This educational philosophy can still be found in our public school systems today. It is not just limited to urban, suburbia or rural areas and can be used with all social economic classes. By using this approach our schools systems take into consideration the abilities of the whole student population. This approach is suitable for the diverse population of students that attend today’s schools. In my opinion the reason for the popularity of this approach is that it incorporates the practice of various educational philosophies.


A.S. Neill is perhaps the most noted influence when it comes to the existentialism philosophy being applied in a school environment. Neill helped to promote existentialism with the creation of his Summerhill School. Jean Paul Sarte along with Soren Kierkegaard, and Friedrich Nietzche helped to strengthen the popularity of the existentialism movement. Each of these famous men contributed to the belief that it was “not just the mind that needed to be educated, but the whole person.”

An existentialism school didn’t enforce formal education. Instead it nurtured the creativity, and individuality of the student. It was felt that in time a student would mature by themselves, and decide what direction was suitable to pursue. In an existentialist school children would be given a variety of subjects to choose from. Vocational courses were to teach the student about themselves, and not to prepare them for a future occupation. The student pursued the subject of their choice, learning method, and worked at their own pace. They received one-on-one guidance from their teacher. Existentialism was an independent study program rather than a traditional class.

In today’s society we would find this approached used to some degree with home schooling. However, in the late 1960’s and 1970’s some private and public schools experimented with this form of learning. I was a student in one of these independent study programs in ninth grade during the seventies. At the time I was too immature to handle making my own choices. This approach to education lacks structure in the academic day. It is my feeling that most children need some form of organization to achieve academically.


John Watson is known as the founder of the behavioral movement. His belief was that any human being could be reprogrammed to acquire any skill. This theory was backed up by the experiments of both Ivan Pavlov and B.F. Skinner. Pavlov trained dogs to respond to different stimuli. Skinner created a learning machine that would use operant conditioning to train students to learn. Through experimentation, these psychologists realized that they could both recondition and condition the responses of their subjects.

According to behaviorism we can teach our students by reprogramming them. It is possible to change students’ behavior by reconditioning them. This may be done by taking the negative stimuli away from the student. In time the student learns to control the behavior. The behaviorism approach also states that the student can be condition to learn or perform anything taught to them. This can be done by using rewards for an appropriate response. Both of these methods can be effective when used over a long period of time.

In today’s society behaviorism approaches can be found in all forms of education. It may be used to change negative behavior. The student may not earn a point for that day if they use an inappropriate manner. On the other hand a teacher may reward the class with stickers for doing a good job. In our present school systems this method is used quite often for behavioral modifications, and motivating children of special needs. Realistically, a teacher cannot totally reprogram a student. This would be an idealistic world if we could reprogram the students to grow up to be perfect individuals.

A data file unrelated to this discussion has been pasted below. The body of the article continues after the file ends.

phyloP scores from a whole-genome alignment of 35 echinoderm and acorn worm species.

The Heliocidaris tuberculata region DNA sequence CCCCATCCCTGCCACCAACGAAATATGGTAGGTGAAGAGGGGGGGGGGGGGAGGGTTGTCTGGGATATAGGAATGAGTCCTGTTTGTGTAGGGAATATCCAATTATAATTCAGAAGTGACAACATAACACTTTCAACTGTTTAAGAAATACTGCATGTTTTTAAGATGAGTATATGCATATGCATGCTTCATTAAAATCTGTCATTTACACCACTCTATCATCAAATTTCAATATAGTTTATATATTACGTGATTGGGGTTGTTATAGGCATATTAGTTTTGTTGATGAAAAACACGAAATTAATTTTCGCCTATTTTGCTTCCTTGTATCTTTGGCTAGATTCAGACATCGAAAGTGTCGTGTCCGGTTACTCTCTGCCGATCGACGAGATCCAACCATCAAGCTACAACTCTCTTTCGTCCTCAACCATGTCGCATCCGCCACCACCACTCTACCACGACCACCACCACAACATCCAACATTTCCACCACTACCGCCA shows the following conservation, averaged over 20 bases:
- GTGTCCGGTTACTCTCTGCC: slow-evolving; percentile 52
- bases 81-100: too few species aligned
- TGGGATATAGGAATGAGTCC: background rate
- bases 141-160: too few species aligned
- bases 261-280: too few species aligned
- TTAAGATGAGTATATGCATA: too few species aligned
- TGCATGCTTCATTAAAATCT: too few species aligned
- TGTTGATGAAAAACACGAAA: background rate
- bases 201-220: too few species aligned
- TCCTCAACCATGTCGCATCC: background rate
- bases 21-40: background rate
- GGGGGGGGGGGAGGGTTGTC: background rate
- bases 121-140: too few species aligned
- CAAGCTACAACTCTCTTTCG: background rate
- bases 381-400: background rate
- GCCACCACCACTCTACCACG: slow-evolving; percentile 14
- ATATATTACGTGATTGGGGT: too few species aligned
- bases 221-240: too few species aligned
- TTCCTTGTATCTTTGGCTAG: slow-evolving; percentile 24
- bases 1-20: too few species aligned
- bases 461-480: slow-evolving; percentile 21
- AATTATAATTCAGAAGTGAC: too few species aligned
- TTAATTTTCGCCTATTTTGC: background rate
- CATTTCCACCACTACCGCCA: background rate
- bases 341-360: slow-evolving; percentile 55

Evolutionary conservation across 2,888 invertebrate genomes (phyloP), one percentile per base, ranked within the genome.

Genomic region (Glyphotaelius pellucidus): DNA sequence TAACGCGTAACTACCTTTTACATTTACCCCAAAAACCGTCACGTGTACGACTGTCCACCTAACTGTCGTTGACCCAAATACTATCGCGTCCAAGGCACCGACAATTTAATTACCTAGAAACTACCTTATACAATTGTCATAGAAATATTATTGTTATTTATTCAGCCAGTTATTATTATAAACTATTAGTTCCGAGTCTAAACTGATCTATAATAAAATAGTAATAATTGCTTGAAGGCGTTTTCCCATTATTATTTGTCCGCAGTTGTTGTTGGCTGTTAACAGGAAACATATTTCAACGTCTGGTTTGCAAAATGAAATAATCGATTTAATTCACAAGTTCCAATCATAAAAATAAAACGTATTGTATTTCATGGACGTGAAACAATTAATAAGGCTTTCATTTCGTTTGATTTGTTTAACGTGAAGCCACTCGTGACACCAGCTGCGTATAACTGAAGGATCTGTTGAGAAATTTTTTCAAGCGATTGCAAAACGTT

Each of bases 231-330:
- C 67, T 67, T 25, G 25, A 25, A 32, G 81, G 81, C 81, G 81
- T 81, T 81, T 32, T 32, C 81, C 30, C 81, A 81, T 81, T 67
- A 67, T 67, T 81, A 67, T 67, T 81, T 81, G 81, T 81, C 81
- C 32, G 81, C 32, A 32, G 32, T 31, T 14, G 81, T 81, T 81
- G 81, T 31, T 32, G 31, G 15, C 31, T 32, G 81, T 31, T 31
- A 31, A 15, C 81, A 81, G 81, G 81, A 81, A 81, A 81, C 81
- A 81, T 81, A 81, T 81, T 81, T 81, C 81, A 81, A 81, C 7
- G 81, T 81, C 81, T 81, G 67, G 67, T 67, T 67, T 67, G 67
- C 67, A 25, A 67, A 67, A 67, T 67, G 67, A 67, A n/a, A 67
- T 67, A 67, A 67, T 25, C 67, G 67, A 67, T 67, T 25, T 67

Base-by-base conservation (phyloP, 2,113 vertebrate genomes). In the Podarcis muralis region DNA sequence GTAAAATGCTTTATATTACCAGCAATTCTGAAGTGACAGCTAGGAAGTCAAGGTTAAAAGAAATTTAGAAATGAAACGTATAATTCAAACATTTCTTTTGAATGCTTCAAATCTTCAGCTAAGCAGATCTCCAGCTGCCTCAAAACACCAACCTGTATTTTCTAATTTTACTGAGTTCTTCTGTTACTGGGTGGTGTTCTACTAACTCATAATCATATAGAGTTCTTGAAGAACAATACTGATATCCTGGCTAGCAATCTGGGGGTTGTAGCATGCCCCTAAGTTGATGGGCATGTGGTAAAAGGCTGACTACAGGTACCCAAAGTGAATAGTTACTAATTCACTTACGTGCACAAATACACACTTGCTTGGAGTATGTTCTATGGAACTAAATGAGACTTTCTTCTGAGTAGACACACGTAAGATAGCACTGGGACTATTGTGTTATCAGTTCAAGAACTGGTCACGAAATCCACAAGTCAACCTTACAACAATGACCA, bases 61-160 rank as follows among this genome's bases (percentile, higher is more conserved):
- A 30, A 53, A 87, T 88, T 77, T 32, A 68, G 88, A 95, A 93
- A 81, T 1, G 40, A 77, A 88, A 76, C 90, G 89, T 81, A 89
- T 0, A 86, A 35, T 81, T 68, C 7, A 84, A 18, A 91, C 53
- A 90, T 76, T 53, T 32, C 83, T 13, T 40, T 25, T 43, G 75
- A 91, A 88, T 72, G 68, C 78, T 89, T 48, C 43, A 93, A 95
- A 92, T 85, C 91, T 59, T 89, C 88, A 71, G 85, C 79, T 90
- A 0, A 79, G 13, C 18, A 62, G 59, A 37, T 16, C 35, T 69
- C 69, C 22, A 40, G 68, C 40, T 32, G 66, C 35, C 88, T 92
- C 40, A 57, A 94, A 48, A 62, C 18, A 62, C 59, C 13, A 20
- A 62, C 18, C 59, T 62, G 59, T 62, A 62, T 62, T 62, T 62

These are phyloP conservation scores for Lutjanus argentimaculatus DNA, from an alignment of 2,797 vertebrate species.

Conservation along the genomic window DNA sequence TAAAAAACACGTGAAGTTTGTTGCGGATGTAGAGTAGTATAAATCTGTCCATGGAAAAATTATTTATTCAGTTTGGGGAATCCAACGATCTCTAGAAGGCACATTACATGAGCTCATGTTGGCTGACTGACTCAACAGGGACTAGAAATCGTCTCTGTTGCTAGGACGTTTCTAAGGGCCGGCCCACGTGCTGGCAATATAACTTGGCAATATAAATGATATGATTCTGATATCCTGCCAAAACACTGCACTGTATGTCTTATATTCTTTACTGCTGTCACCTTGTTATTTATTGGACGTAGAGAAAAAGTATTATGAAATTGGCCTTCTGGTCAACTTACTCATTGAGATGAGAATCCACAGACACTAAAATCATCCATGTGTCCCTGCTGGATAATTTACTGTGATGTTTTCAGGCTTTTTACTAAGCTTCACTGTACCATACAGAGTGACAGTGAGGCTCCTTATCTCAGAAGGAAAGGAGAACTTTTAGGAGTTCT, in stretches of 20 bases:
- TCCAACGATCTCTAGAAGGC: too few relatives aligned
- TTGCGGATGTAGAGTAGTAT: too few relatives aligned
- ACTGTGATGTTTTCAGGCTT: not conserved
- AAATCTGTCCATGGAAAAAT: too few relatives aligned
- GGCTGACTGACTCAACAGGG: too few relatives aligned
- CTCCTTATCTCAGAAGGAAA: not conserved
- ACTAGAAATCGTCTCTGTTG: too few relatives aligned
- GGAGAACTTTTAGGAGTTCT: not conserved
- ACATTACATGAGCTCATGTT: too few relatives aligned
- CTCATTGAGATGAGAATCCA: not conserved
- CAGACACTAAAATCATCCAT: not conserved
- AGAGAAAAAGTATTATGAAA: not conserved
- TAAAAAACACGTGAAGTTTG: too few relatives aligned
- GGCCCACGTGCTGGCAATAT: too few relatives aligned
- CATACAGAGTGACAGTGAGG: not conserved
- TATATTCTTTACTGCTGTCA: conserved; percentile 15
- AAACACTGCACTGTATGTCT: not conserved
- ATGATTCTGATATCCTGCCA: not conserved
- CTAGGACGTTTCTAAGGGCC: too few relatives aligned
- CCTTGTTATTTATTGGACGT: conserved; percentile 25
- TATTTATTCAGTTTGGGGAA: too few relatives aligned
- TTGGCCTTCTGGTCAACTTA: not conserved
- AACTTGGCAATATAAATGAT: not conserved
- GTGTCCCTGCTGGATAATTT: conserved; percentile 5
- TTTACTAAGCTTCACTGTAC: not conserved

It can be surprising to discover that you don’t know yourself as well as you think. I had thought for sure that progressivism would be the winner, and essentialism would come in next. Instead it was almost a tie. I was really stunned to see behaviorism trailing not far behind. This has not changed my belief that an individual can’t be totally reprogrammed. However, I do understand when behaviorism can be implemented. As I was doing my research it wasn’t a surprise to discover that I already adhered to several philosophies. Contemplating on each philosophy opened my eyes to the benefits they all offered. The trick is to know when to apply what you learned from each educational philosophy in a real classroom situation.

The Importance of Being Familiar with the Five Philosophies of Education
The need will exist for different teaching strategies, as long as the classroom stays a diversified “melting pot” of learners. Due to this reason it is important to understand the makeup of all educational philosophies. The toughest battle a teacher has is the constant challenge for new ideas to motivate the hidden learner inside of all students. This is followed by the ability to control a class of assorted behavioral issues. A well prepared educator is one that can apply any of the strategies from the key philosophies to win the battle. The reward is to witness the accomplishments of the struggling-learner that the educator has motivated.

Brubacher, John S. Modern Philosophies of Education. United States: McGraw-Hill, Inc., 1962.
Palmer, Joy A., et al. Fifty Major Thinkers on Education. London, New York: Routledge, 2001.
Palmer, Joy A., et al. Fifty Modern Thinkers on Education. London, New York: Routledge, 2001.
“Perinnialism” Westga. 26 January 2005
“Philosophies of Education” school-for-champions. 26 January 2005
“Robert Hutchins” 26 January 2005 .